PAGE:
Chris Johnson 50 7.0562 .7840 1.4232 1.0080
Corey Dillon 51 6.9288 .6929 1.0572 .7699
Jerome Bettis 67 6.1331 .4718 1.1670 .4734
Steven Jackson 68 6.1178 .5562 .9919 .5705
Eddie George 74 5.7607 .6401 1.1109 .7043
Ricky Williams 76 5.6969 .5179 1.2085 .8034
Jamal Lewis 81 5.5494 .6166 1.2247 .6746
Michael Turner 91 5.1662 .6458 1.0785 .9416
Larry Johnson 104 4.8266 .8044 1.2067 .8012

Biggest surprise of the database?

Gonna have to give it up to former Rams and 49ers running back Wendell Tyler.
Who is this? Even I, a truly greedy NFL history loadpig, barely knew who this guy was prior to this little project. He made only a single Pro Bowl in 1984, and he's benefited by having early injuries that resulted in three seasons under 50 touches (that matters for this, read the methodology to find out why) but this index fucking loves him. Here's a breakdown of a few big scores:
Player Career "Best" Total Rank Career "Best" Total Career "Best" Average Total Prime "Best" "Best" Starter Average Average Career Percentile Average Career Percentile Rank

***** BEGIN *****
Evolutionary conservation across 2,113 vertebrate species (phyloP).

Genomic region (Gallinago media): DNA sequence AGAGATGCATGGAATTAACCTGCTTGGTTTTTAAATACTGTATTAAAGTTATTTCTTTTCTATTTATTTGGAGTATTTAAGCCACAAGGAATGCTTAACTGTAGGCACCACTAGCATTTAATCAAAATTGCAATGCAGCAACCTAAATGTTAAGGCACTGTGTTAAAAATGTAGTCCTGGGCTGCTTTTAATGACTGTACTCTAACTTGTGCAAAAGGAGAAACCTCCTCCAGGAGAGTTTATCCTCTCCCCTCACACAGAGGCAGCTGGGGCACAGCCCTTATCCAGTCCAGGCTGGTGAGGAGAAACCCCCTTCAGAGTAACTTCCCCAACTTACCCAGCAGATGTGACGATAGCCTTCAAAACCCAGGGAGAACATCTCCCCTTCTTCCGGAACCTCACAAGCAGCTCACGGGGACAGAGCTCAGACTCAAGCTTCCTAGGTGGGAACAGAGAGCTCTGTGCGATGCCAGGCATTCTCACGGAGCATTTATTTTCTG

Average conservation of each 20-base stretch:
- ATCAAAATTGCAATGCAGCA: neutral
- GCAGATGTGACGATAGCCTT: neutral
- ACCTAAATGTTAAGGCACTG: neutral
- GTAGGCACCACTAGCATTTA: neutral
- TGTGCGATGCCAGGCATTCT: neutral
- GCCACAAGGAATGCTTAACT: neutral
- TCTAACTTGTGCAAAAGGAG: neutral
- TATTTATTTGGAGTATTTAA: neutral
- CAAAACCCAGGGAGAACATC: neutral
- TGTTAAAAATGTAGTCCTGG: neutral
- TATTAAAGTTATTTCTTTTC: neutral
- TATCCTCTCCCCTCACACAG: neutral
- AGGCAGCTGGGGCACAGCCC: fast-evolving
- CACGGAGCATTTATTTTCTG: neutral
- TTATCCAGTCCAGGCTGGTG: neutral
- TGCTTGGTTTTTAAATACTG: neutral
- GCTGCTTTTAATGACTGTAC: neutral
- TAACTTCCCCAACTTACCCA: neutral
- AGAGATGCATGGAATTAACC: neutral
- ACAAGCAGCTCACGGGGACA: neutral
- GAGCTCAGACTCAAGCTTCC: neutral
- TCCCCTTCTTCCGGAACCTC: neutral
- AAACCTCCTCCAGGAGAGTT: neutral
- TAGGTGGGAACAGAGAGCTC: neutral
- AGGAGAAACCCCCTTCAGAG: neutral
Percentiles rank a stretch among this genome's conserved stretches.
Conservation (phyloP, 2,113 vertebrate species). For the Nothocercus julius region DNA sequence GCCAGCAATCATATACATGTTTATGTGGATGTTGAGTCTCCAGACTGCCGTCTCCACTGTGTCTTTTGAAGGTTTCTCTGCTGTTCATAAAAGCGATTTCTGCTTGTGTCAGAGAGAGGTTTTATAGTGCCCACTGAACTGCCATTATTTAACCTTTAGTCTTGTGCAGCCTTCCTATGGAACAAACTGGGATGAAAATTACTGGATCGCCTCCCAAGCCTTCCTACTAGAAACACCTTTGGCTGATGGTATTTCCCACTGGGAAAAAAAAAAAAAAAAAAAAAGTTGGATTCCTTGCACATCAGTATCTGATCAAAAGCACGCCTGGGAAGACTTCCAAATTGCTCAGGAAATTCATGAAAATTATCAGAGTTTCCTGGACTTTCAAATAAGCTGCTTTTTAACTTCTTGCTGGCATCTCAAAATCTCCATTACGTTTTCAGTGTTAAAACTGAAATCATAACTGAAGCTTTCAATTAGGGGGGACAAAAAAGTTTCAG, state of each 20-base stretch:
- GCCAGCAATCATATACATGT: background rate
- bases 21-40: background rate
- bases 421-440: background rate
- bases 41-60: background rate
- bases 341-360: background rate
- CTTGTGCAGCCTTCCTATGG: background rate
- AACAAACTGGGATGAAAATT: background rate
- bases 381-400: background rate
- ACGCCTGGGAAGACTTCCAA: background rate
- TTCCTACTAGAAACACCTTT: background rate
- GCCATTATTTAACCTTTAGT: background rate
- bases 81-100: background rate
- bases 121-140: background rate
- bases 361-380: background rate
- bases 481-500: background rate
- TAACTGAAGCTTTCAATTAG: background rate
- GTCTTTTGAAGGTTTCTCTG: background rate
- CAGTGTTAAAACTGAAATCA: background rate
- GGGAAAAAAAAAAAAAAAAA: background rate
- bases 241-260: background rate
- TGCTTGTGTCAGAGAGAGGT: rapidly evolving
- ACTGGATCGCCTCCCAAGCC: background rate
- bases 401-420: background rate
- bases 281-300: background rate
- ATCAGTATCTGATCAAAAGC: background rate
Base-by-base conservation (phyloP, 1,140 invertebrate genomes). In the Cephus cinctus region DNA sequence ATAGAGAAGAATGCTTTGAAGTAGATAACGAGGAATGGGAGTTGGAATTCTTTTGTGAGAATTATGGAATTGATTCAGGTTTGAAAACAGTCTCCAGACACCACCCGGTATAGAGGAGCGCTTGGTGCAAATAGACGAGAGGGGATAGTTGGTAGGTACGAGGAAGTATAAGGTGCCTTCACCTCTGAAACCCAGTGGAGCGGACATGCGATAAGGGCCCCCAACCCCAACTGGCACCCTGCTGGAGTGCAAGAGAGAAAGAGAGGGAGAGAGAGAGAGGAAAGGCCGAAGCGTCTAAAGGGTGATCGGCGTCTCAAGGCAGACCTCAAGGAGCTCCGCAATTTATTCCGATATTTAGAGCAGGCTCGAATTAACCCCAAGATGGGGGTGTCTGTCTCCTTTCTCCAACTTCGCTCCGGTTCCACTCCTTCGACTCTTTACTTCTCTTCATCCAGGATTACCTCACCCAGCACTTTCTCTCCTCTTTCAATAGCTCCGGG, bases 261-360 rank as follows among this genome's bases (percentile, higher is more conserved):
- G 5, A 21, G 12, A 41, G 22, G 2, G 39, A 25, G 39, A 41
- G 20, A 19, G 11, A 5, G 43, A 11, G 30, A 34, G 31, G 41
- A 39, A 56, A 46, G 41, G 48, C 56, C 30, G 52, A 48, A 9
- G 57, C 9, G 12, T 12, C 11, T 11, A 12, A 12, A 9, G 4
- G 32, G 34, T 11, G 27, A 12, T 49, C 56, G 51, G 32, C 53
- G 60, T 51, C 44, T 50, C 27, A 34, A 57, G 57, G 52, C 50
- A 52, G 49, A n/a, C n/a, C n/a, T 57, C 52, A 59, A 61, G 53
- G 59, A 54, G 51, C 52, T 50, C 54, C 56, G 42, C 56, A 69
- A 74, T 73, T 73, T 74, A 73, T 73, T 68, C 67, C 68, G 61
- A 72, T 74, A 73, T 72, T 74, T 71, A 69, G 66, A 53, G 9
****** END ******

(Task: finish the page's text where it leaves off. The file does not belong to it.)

Wendell Tyler 36 7.7673 1.1096 1.4781 1.3329 .876 4
So he ranks pretty weirdly high in career "Best" total, above players like Fred Taylor, Maurice Jones-Drew, Corey Dillon, Priest Holmes and Marshawn Lynch and his average season ranked in the 88th percentile, behind only Jim Brown, Barry Sanders and Walter Payton. He has a career yards per carry average of 4.7, which for that era is very high for a lead back.
Just a cool thing I wanted to share.
So that's the good stuff. Here's the methodology.


So the overall method for how I calculated these scores is the same as the one for my team scores, which I detail in the methodology of this post.
A big consideration for this post...
  • Every season in this particular database has a minimum of 50 touches. This was not my original intention, and in another spreadsheet I have the 11,000 players for every individual season, but Google Sheets literally would not let me load them in without crashing the webpage. I tried for a long time, I swear. But I don't think it should be a huge deal, in fact I think it's a little better in some respects because there are a lot of unrecorded seasons for guys in the 30's and 40's and as a result, seasons from that era would have been even more overrepresented than they already are. This is also a big reason why I chose to normalize all negative Z-Scores to zero.
So here are the formulas. All stats shown in these formulas are for their Z-Scores in those stats, not their raw stats.